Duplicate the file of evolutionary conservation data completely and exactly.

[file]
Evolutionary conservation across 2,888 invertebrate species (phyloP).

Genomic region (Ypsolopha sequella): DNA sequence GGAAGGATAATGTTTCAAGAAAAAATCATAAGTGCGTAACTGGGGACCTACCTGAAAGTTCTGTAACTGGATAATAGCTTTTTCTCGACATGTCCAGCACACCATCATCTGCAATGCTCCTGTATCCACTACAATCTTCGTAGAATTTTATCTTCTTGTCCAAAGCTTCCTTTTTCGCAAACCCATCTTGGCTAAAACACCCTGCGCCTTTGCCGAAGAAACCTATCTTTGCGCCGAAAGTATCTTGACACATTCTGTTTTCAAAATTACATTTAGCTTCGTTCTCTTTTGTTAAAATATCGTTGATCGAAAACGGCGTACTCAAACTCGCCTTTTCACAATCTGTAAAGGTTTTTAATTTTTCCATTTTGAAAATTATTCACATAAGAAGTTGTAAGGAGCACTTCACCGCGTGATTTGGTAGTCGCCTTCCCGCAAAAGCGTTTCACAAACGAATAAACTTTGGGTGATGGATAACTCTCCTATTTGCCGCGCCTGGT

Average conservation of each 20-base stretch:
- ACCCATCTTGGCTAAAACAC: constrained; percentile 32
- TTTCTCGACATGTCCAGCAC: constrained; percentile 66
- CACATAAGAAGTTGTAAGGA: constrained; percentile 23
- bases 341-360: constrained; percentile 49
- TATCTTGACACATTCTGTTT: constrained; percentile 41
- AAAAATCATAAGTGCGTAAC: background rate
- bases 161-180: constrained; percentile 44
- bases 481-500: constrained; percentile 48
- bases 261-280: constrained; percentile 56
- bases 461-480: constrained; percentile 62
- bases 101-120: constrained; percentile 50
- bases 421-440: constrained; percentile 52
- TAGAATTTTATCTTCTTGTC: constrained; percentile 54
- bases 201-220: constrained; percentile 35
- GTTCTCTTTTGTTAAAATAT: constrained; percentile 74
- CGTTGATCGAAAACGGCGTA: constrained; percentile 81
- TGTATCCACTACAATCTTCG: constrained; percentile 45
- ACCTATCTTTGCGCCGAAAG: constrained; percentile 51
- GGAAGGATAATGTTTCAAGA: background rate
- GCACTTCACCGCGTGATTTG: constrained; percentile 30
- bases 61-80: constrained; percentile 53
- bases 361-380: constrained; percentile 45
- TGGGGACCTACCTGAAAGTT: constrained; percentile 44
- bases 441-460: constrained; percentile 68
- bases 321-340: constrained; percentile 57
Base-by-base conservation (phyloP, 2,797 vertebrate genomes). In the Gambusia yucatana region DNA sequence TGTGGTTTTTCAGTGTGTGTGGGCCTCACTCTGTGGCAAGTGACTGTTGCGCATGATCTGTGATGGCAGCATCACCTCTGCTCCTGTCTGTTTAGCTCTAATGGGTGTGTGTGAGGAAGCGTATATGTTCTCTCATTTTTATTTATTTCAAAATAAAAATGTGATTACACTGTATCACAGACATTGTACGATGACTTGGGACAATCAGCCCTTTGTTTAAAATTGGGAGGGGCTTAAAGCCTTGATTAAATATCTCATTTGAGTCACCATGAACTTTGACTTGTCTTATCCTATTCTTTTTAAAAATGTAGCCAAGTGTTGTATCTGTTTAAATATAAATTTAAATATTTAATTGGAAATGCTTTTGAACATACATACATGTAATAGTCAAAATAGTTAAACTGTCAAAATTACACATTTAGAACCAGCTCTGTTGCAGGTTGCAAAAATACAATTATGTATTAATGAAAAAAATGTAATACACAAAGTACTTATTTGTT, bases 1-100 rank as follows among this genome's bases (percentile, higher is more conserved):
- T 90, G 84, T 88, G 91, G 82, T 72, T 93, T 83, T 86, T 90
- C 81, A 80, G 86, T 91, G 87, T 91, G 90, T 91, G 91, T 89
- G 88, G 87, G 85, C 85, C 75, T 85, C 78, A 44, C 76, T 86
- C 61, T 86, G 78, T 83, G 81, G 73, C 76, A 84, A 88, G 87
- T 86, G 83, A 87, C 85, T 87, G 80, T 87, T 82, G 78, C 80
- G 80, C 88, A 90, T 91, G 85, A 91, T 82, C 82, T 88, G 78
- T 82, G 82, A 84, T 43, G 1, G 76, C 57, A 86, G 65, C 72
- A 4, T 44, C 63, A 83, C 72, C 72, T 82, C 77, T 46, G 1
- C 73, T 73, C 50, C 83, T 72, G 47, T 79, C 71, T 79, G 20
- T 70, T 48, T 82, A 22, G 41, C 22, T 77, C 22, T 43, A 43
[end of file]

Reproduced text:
Evolutionary conservation across 2,888 invertebrate species (phyloP).

Genomic region (Ypsolopha sequella): DNA sequence GGAAGGATAATGTTTCAAGAAAAAATCATAAGTGCGTAACTGGGGACCTACCTGAAAGTTCTGTAACTGGATAATAGCTTTTTCTCGACATGTCCAGCACACCATCATCTGCAATGCTCCTGTATCCACTACAATCTTCGTAGAATTTTATCTTCTTGTCCAAAGCTTCCTTTTTCGCAAACCCATCTTGGCTAAAACACCCTGCGCCTTTGCCGAAGAAACCTATCTTTGCGCCGAAAGTATCTTGACACATTCTGTTTTCAAAATTACATTTAGCTTCGTTCTCTTTTGTTAAAATATCGTTGATCGAAAACGGCGTACTCAAACTCGCCTTTTCACAATCTGTAAAGGTTTTTAATTTTTCCATTTTGAAAATTATTCACATAAGAAGTTGTAAGGAGCACTTCACCGCGTGATTTGGTAGTCGCCTTCCCGCAAAAGCGTTTCACAAACGAATAAACTTTGGGTGATGGATAACTCTCCTATTTGCCGCGCCTGGT

Average conservation of each 20-base stretch:
- ACCCATCTTGGCTAAAACAC: constrained; percentile 32
- TTTCTCGACATGTCCAGCAC: constrained; percentile 66
- CACATAAGAAGTTGTAAGGA: constrained; percentile 23
- bases 341-360: constrained; percentile 49
- TATCTTGACACATTCTGTTT: constrained; percentile 41
- AAAAATCATAAGTGCGTAAC: background rate
- bases 161-180: constrained; percentile 44
- bases 481-500: constrained; percentile 48
- bases 261-280: constrained; percentile 56
- bases 461-480: constrained; percentile 62
- bases 101-120: constrained; percentile 50
- bases 421-440: constrained; percentile 52
- TAGAATTTTATCTTCTTGTC: constrained; percentile 54
- bases 201-220: constrained; percentile 35
- GTTCTCTTTTGTTAAAATAT: constrained; percentile 74
- CGTTGATCGAAAACGGCGTA: constrained; percentile 81
- TGTATCCACTACAATCTTCG: constrained; percentile 45
- ACCTATCTTTGCGCCGAAAG: constrained; percentile 51
- GGAAGGATAATGTTTCAAGA: background rate
- GCACTTCACCGCGTGATTTG: constrained; percentile 30
- bases 61-80: constrained; percentile 53
- bases 361-380: constrained; percentile 45
- TGGGGACCTACCTGAAAGTT: constrained; percentile 44
- bases 441-460: constrained; percentile 68
- bases 321-340: constrained; percentile 57
Base-by-base conservation (phyloP, 2,797 vertebrate genomes). In the Gambusia yucatana region DNA sequence TGTGGTTTTTCAGTGTGTGTGGGCCTCACTCTGTGGCAAGTGACTGTTGCGCATGATCTGTGATGGCAGCATCACCTCTGCTCCTGTCTGTTTAGCTCTAATGGGTGTGTGTGAGGAAGCGTATATGTTCTCTCATTTTTATTTATTTCAAAATAAAAATGTGATTACACTGTATCACAGACATTGTACGATGACTTGGGACAATCAGCCCTTTGTTTAAAATTGGGAGGGGCTTAAAGCCTTGATTAAATATCTCATTTGAGTCACCATGAACTTTGACTTGTCTTATCCTATTCTTTTTAAAAATGTAGCCAAGTGTTGTATCTGTTTAAATATAAATTTAAATATTTAATTGGAAATGCTTTTGAACATACATACATGTAATAGTCAAAATAGTTAAACTGTCAAAATTACACATTTAGAACCAGCTCTGTTGCAGGTTGCAAAAATACAATTATGTATTAATGAAAAAAATGTAATACACAAAGTACTTATTTGTT, bases 1-100 rank as follows among this genome's bases (percentile, higher is more conserved):
- T 90, G 84, T 88, G 91, G 82, T 72, T 93, T 83, T 86, T 90
- C 81, A 80, G 86, T 91, G 87, T 91, G 90, T 91, G 91, T 89
- G 88, G 87, G 85, C 85, C 75, T 85, C 78, A 44, C 76, T 86
- C 61, T 86, G 78, T 83, G 81, G 73, C 76, A 84, A 88, G 87
- T 86, G 83, A 87, C 85, T 87, G 80, T 87, T 82, G 78, C 80
- G 80, C 88, A 90, T 91, G 85, A 91, T 82, C 82, T 88, G 78
- T 82, G 82, A 84, T 43, G 1, G 76, C 57, A 86, G 65, C 72
- A 4, T 44, C 63, A 83, C 72, C 72, T 82, C 77, T 46, G 1
- C 73, T 73, C 50, C 83, T 72, G 47, T 79, C 71, T 79, G 20
- T 70, T 48, T 82, A 22, G 41, C 22, T 77, C 22, T 43, A 43